Robert G. Zuckerman

Up From a Nap (2001)
Canon A2, Sigma 24-70 2.8 lens at 50 mm, Kodak T400CN film, 400 ASA, f11 at 1/60th

The producers of Training Day, for which I was taking unit stills, asked me to interact with the residents in our inner city locations during breaks in the production. The photos I took yielded a powerful body of work that also made everyone feel included in the making of the film. This image, in the Imperial Courts projects in Watts, is of a 1-year-old boy waking up from his afternoon nap. I found this neighborhood fascinating.  Several hard-core gangbangers told me about their desire to find steady work. And Ms. Crouch, a woman in her 80s, walked the streets with a shopping cart, picking up trash and rubbish and appearing homeless while actually owning at least two houses in the neighborhood and having put two of her children through college. I went back several times after filming to give out pictures.

Sarah Shatz

Miranda, laceworker (2010)
Nikon D700, 1/160 second, F2.8, ISO 200, 17-55 zoom lens taken at 55 mm

I went to the city of Aquiraz, in Brazil’s northern state of Ceará, to photograph women working in the traditional “bilro” lacework, which is specific to the region. The women in the Conexão Solidária (Solidarity Connection) share all their profits and work in extremely humble circumstances. Most of them, like Miranda from this image who is in her 80s, are middle age to elderly, practicing a craft that is quickly being replaced by machines and not being taken up by a younger generation. As one of the heads of the collective told me: “We work with unsophisticated and handcrafting producers that find themselves excluded from the marketplace and live in socially dangerous urban areas in the outskirts of a city … slums and rural areas that are mostly aided by the Bolsa Família (Family Allowance) program. In sum, these are poverty-stricken communities that need a great deal of support, self-esteem and encouragement to face their day-to-day realities.”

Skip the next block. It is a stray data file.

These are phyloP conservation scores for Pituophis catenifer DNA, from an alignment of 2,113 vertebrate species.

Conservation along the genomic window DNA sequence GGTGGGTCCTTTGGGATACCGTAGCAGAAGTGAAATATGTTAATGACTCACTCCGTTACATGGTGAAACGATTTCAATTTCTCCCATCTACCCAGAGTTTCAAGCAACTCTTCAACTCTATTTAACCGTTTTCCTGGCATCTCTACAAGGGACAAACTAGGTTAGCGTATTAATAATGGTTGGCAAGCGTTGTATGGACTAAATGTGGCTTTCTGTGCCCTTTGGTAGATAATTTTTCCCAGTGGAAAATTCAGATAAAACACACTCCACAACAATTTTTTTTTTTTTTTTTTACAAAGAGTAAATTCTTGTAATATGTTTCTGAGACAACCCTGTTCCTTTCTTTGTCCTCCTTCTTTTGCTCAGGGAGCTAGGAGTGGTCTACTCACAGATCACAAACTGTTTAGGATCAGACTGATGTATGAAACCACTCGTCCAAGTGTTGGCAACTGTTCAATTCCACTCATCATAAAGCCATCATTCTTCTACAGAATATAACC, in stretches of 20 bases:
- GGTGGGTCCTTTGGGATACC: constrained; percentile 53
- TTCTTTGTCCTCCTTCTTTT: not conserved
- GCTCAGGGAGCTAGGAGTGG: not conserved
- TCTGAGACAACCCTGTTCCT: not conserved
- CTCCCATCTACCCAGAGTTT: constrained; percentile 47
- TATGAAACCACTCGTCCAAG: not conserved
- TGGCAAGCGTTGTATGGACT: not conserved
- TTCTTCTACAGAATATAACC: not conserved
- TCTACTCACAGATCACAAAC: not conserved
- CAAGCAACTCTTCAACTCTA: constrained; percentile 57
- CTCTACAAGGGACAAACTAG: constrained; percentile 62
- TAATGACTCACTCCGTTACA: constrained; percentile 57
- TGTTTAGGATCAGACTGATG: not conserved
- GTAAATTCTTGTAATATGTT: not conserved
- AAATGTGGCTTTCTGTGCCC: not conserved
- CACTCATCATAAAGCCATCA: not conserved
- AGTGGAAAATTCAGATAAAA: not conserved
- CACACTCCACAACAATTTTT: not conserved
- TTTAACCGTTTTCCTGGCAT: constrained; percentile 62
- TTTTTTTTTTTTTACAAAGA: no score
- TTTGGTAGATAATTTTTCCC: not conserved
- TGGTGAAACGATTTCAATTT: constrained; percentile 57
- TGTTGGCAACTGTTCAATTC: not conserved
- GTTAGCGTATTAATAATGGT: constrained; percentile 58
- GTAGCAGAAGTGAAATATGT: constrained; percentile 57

Nicola Goode

Maria, Hollywood CA (2007)
Leica M6 with flash, Kodak Tri-X

This photo was shot backstage at a transgender “Queen of the Universe” beauty pageant. I feel it plays with our perception of female Hollywood glamour within a world of shifting gender and personal identity. I’ve been documenting the trans community for several years in an essay that has come to include transitioning teens, activists and stage personalities in their public and private lives. As a female photographer, I’ve been fortunate to be accepted by this community as “one of the girls,” and able to disappear in situations that are sometimes part slumber party, part locker room. By the way, Maria, the lovely Miss Cuba, was not crowned the winner that evening.